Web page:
Cryptocurrencies likewise offer considerable benefits as an exchange vehicle in future as they are potentially more secure in terms of FX rates than traditional options. Although there are barriers to using them in this way today – currency exchange market fluctuations and existing cryptocurrency margins currently impair their security – the value of a stable cryptocoin could be far-reaching.

Cyptocurrency possibilities

Think of it this way: If an organisation has a million dollars to send from the US to Europe to fulfil their payroll obligations, exchanging the money into a cryptocurrency, sending it to their European branch and exchanging it into Euros is faster, more predictable and carries a lower risk profile than waiting days for an international payment to process.

But the possibilities of the technology for payroll professionals are not limited to international money transfers either. Some companies already provide employees with the option to be paid in Bitcoins, and even issue bonuses in their own “in-house” cryptocurrencies.

Although the practice is not yet widespread, it is an interesting way of incentivising staff as the value of the currency is tied to the company’s value. This means that if the organisation does well the workforce’s cryptocoins are worth more. The idea is not dissimilar to an employee share scheme but is exempt from the regulation and red tape that can accompany such initiatives.

At the moment though, possible cryptocurrency applications tend to be largely theoretical. The fact is that none of them are currently stable enough to be used for commercial purposes.

For example, Bitcoin was riding high on a wave of optimism and speculation towards the end of 2017, hitting a high of US$19,343 in valuation terms by mid-December. But by February 2018, its value had plummeted to US$8,831. In January alone, a staggering total of nearly US$50 billion was wiped off its market value.

Cryptocurrency downsides

For payroll professionals, the key benefits of cryptocurrencies lie in the ability to transfer and convert them quickly. This means that their value over a month-long period is considerably less of an issue than for it is those investors who bought Bitcoins in the hope of making a killing.

Nonetheless, the technology still remains on the fringes of the financial services industry, at least among established players such as major banks. Put simply, they are an unknown quantity, which means that investing time, energy and money into them is not currently an attractive prospect for most financial institutions.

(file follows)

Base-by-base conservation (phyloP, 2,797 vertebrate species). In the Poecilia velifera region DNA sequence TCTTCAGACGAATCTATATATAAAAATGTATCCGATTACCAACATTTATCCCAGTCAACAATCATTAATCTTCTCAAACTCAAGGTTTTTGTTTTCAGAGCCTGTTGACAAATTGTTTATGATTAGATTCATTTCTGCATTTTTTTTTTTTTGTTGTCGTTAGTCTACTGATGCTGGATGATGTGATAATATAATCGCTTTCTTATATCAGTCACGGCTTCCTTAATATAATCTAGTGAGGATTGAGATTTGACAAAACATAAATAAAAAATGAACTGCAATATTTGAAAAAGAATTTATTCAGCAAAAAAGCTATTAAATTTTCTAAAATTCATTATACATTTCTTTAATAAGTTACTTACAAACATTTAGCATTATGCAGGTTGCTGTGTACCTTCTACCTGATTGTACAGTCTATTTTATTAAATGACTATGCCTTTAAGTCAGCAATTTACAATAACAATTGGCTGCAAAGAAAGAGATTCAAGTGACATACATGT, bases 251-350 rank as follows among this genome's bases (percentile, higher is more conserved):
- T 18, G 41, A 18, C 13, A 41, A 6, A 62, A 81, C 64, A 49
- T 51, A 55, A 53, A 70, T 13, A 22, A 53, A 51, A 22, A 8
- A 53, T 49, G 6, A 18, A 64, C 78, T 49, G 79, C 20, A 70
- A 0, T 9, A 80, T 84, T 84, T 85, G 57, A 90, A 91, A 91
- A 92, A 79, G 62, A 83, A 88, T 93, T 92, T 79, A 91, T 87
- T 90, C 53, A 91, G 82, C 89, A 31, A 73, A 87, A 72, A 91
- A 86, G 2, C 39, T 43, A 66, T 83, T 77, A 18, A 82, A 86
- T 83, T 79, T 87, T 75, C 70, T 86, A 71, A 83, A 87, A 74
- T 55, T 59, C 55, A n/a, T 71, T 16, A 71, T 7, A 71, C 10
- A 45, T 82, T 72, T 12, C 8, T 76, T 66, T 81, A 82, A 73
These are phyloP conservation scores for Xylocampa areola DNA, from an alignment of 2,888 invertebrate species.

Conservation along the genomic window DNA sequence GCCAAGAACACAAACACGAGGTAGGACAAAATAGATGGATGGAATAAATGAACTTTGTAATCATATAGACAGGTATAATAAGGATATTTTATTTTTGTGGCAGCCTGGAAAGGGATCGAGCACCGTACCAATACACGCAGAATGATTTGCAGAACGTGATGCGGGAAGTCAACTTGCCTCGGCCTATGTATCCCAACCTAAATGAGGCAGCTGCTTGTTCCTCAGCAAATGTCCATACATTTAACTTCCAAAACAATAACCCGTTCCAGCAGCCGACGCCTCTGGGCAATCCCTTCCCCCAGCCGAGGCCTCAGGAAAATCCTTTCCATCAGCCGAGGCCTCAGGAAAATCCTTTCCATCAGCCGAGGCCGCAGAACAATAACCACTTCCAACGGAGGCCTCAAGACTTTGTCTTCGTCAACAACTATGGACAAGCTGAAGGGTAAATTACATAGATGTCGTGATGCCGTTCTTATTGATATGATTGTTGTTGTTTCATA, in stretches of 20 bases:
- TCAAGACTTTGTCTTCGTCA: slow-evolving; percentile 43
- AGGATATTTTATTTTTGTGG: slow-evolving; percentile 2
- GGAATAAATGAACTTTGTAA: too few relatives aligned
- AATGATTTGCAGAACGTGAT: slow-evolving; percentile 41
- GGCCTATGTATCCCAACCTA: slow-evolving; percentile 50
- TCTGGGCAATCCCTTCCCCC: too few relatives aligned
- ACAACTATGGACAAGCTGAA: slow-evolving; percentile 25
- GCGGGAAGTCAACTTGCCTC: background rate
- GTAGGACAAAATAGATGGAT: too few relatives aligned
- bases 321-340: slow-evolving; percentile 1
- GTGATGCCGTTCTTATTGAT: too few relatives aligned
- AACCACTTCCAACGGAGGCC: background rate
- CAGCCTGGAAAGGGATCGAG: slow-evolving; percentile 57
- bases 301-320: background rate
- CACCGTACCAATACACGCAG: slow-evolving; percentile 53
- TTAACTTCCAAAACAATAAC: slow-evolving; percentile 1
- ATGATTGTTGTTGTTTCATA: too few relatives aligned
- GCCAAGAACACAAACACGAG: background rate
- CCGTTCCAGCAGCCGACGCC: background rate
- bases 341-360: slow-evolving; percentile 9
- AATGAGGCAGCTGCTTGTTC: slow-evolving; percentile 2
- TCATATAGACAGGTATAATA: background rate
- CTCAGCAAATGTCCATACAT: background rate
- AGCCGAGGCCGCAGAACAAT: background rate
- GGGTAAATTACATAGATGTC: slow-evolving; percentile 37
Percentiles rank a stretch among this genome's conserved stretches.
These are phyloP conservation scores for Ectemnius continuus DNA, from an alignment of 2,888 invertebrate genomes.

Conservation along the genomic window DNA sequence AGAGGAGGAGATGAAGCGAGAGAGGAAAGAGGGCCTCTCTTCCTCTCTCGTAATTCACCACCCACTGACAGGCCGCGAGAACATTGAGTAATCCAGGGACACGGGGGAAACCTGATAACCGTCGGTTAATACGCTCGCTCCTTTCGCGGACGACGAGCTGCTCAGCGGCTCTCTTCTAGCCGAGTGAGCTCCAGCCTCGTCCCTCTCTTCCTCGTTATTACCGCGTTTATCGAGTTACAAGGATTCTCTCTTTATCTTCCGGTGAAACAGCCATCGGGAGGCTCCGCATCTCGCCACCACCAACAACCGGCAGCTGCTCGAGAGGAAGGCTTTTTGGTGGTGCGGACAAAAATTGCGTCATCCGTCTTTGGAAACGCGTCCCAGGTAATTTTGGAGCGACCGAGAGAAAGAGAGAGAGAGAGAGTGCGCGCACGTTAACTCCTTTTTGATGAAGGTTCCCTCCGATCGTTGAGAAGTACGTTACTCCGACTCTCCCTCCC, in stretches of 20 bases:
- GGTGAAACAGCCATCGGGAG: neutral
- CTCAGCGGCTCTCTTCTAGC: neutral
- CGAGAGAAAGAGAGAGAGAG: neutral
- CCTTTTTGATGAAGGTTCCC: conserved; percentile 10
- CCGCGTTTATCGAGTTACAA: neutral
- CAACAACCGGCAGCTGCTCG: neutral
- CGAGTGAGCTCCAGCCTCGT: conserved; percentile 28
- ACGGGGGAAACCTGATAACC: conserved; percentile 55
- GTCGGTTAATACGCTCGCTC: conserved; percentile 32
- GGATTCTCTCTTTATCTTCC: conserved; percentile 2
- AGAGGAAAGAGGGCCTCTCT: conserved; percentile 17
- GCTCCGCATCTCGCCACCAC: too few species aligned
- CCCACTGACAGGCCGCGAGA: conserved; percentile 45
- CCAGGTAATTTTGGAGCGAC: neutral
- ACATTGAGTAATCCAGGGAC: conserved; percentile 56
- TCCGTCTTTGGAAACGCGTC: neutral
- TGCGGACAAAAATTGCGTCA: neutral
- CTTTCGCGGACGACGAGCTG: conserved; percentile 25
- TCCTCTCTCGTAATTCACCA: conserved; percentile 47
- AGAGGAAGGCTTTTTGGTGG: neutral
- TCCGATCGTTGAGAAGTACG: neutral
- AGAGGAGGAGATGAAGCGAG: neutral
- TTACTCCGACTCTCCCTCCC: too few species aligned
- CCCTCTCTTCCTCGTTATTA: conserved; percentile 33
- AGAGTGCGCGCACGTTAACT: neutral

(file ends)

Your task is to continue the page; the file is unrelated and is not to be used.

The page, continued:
But this will not necessarily always be the case. Their potential benefits in areas such as global payroll (and a myriad of others) are clear – and an awareness and desire to make the most of them is growing. In order to move into the institutional mainstream, however, will require one (or more) to become stable and predictable.

As a result, for the majority of payroll professionals, it should be a case of ‘wait and see’. While the technology is exciting and may well be worth exploring, the reality is that the widespread usage of cryptocurrencies to enable payroll transactions is still quite a way off.

Precisely how far off, if ever, is difficult to say. One thing is certain though, payroll professionals should keep their eyes on this space and make sure they are ready to act if and when the time is right.

 Phil McHugh 

Phil McHugh is chief market analyst at Currencies Direct http://info.currenciesdirect.com/global_payroll_association_crypto. After joining the company’s corporate trading desk in 2007, he gained experience of working with hundreds of businesses to optimise international payments processes and execute comprehensive risk management strategies. Phil now oversees all of the firm’s corporate dealing activity, manages its overall market exposure and works with a portfolio of corporate clients.